Google Fiber: Not So Revolutionary

Yesterday was the big day that Google announced its Kansas City Google Fiber launch. I wasn’t available for the live broadcast, and I haven’t found the time yet to watch the replay (see below), but from what I’ve had the time to read the announcement is rather underwhelming. I will however reserve full judgment until I’ve had time to look into it more thoroughly.

There are three aspects where Google was expected to strongly disrupt things: services, costs and replicability.

On services, Google distinguishes itself by offering gigabit fiber at very competitive rates, and offering a “free” broadband service for customers willing to just pay the $300 connection fee. All in all, not much in there to get people extra-excited, especially considering that the attached TV offering is in no way disruptive compared to what a cable operator provides (and I suspect, although I haven’t investigated that, that it’s rather a sub-par TV offering in terms of the content it carries…) Sure, a gigabit for $70 is much lower than any other gigabit offering in the US and likely to get the geeks excited, but it’s still $70, ie. higher than most broadband solutions available to KC customers today. So the arbitration for these customers will remain. Plus the $300 connection fee can be a serious deterrant (although they’re waving it off for now, it wasn’t clear to me until when). As for the “free” low level broadband service, it does require paying the $300 connection fee. We’ve seen similar models for “free” service as a pathway to paying service in social housing in Europe, and it’s never worked (the transformation rates from free to paying customer always stay extremely low). All in all, I don’t think the service offering as it currently stands is anywhere disruptive enough to get Google Fiber beyond the core geeks and early adopters. They seem to have adopted an Iliad like approach in that they announce they will keep adding services over time. Let’s see if they actually do and if these services have more appeal.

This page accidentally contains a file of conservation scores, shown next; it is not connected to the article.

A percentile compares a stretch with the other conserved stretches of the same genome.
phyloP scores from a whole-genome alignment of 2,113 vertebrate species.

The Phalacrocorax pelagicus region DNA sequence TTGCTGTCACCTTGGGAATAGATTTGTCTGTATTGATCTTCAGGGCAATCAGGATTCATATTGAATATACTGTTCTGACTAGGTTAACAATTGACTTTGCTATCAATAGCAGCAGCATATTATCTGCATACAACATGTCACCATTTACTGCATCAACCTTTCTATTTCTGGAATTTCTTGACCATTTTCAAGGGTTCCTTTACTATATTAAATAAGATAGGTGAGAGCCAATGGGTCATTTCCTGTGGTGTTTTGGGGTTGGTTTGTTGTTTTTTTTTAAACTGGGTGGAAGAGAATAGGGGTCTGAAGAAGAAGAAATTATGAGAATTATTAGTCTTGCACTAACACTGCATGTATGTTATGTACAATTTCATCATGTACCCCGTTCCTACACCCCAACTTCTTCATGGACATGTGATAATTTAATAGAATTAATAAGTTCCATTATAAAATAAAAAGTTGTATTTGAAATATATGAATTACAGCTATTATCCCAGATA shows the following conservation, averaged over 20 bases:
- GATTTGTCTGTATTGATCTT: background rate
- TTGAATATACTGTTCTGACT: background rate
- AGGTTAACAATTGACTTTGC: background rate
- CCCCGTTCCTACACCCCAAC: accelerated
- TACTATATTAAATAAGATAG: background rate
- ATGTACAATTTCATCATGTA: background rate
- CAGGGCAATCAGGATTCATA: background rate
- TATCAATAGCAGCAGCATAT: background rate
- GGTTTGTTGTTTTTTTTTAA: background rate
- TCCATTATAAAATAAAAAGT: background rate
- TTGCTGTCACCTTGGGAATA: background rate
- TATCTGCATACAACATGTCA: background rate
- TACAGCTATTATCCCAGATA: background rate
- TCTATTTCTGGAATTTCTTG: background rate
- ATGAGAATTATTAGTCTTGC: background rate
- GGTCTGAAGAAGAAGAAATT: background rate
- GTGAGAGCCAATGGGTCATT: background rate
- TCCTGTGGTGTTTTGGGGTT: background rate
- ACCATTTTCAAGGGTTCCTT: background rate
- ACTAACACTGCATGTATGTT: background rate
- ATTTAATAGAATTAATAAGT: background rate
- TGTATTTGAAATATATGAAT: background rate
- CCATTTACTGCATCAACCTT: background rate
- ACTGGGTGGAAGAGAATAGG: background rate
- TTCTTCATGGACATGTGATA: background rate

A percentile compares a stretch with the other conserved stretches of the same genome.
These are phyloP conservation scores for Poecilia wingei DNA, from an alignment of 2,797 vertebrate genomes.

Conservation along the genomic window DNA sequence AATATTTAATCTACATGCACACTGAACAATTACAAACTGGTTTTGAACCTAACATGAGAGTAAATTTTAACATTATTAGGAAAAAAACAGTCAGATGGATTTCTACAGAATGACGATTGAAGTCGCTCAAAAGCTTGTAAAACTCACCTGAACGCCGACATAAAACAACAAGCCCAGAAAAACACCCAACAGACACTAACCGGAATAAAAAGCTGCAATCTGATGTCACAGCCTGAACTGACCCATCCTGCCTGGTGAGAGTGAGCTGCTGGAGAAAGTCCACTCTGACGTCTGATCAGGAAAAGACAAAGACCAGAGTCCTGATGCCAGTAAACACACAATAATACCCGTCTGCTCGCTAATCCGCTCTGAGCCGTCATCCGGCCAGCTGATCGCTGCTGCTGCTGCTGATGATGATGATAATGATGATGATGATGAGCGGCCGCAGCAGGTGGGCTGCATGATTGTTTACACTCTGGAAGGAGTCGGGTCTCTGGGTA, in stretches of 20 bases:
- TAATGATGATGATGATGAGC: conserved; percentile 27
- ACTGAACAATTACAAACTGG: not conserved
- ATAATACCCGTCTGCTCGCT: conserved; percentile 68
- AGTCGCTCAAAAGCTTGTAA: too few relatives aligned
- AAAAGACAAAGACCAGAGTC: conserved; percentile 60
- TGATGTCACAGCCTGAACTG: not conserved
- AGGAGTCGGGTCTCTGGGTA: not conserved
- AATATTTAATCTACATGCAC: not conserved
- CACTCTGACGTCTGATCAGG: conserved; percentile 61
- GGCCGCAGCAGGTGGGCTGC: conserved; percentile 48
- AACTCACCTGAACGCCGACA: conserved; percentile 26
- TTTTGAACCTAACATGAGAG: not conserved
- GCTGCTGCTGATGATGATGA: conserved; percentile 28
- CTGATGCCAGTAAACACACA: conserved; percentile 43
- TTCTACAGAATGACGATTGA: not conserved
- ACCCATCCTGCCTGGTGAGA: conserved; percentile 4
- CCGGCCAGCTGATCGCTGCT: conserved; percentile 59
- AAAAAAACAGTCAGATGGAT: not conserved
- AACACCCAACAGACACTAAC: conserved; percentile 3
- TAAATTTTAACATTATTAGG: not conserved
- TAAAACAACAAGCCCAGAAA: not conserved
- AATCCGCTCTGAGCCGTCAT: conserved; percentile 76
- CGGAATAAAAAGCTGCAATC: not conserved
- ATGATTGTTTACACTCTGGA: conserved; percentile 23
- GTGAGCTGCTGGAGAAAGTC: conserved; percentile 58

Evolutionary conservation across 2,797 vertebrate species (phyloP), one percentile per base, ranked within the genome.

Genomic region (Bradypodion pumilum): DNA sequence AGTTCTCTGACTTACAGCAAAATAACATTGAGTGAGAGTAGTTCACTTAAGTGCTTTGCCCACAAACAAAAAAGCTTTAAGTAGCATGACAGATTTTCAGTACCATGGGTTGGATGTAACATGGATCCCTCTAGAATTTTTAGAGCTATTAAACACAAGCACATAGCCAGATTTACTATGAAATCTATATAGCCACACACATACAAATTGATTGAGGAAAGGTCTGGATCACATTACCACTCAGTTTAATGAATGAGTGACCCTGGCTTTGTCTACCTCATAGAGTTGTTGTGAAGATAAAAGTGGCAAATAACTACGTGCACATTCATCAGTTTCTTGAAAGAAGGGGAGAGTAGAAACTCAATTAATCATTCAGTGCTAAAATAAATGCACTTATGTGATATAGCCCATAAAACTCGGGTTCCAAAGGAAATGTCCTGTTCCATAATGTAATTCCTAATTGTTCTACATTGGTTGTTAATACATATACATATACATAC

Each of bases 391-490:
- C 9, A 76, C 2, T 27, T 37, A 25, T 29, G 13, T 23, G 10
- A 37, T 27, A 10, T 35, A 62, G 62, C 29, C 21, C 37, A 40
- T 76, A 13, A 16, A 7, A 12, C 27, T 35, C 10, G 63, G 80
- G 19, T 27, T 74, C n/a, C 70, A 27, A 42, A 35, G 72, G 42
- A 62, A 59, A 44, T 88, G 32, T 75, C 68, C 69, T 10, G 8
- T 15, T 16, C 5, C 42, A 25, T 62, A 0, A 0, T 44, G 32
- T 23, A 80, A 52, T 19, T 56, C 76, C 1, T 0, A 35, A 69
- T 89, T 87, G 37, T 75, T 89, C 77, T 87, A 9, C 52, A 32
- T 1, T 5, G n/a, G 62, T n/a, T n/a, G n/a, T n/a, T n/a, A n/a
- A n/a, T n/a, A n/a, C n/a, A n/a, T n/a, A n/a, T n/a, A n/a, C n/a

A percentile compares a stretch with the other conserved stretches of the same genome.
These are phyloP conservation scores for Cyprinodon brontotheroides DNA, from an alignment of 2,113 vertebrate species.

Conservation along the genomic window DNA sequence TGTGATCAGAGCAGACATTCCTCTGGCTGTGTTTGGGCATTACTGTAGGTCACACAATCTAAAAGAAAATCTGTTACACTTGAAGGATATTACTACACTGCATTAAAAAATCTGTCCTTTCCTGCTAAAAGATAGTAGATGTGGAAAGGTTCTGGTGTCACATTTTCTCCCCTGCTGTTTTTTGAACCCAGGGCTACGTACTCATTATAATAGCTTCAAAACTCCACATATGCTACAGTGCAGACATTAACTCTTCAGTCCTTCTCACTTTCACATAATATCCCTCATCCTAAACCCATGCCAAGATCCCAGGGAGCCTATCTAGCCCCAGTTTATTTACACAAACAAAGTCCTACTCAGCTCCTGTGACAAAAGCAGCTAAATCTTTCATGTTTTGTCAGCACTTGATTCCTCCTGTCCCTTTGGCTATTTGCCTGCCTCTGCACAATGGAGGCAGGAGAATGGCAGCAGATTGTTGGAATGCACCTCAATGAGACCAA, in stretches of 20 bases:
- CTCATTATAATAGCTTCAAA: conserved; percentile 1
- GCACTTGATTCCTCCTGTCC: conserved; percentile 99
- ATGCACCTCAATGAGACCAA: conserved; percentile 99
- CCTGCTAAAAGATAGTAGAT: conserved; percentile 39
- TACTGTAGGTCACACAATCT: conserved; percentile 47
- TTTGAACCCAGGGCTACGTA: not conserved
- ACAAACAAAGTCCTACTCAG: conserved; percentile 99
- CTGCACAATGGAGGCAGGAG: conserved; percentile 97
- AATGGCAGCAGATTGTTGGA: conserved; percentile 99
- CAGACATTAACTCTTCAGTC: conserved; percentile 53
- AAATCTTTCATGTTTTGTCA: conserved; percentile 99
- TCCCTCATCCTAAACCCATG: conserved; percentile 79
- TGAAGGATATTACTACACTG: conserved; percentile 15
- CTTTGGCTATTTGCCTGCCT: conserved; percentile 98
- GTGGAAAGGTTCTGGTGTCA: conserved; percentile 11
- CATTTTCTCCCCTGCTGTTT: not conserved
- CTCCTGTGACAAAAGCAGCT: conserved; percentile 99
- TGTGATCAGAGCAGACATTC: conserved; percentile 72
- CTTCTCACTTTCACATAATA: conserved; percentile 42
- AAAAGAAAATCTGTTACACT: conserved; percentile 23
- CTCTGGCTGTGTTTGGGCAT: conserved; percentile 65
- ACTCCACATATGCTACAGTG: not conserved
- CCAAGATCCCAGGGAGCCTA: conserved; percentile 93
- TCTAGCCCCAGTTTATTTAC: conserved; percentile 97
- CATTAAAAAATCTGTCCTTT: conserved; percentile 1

On cost, Google also took a note from Iliad’s book and decided to design their own hardware. It’s not something new for Google since their search server farms were home designed virtually from day one. I’m not quite sure it’s that much of a cost saver in this arena (economies of scale do matter in the hardware business and they won’t be shipping that many ONTs and STBs), but I very much doubt Google will share numbers on that anyway. Other avenues to save costs are highlighted in Stacey Higginbottom’s article The Economics of Google Fiber and What it Means for US Broadband. But again, there’s little there that we haven’t seen elsewhere: demand aggregation is nothing new in FTTP, many European projects have successfully implemented it, and as for the QR code thing, it’s hard to see how that could represent significant cost savings. In fact, a number of hardware manufacturers in Europe like Genexis are offering plug & play FTTP hardware which is well ahead of what Google Fiber is planning to do. Also, I’d be interested in understanding the cost savings associated with Google’s deep backhaul network which, I suspect, allows them to offer connectivity at a much cheaper rate than anyone else could.

And that leads us to replicability. Google Fiber when it was originally announced was supposed to be not just a landmark project but a blueprint for municipals in the US who want high-speed broadband where established telcos and cablecos are unwilling to provide it. It seems that whole aspect of the project has now dissapeared. Google certainly isn’t sharing enough on what they’re doing to enable anyone to replicate it, and furthermore most of the savings that they highlight are Google specific and as such not replicable by anyone else. Finally, the decision to not open their network to competing ISPs puts them firmly in the camp of vertically integrated telcos/cablecos.

Based on these elements, my views at this stage is that Google Fiber is an interesting commercial project not because of what it offers or how (there’s nothing very different there from your standard cableco) but because of who is offering it. As such, I doubt it will have a massive impact (or indeed any significant impact) on the US broadband market unless Google was suddenly to decide that they want to do 10 of those projects. Which seems unlikely as I read things right now.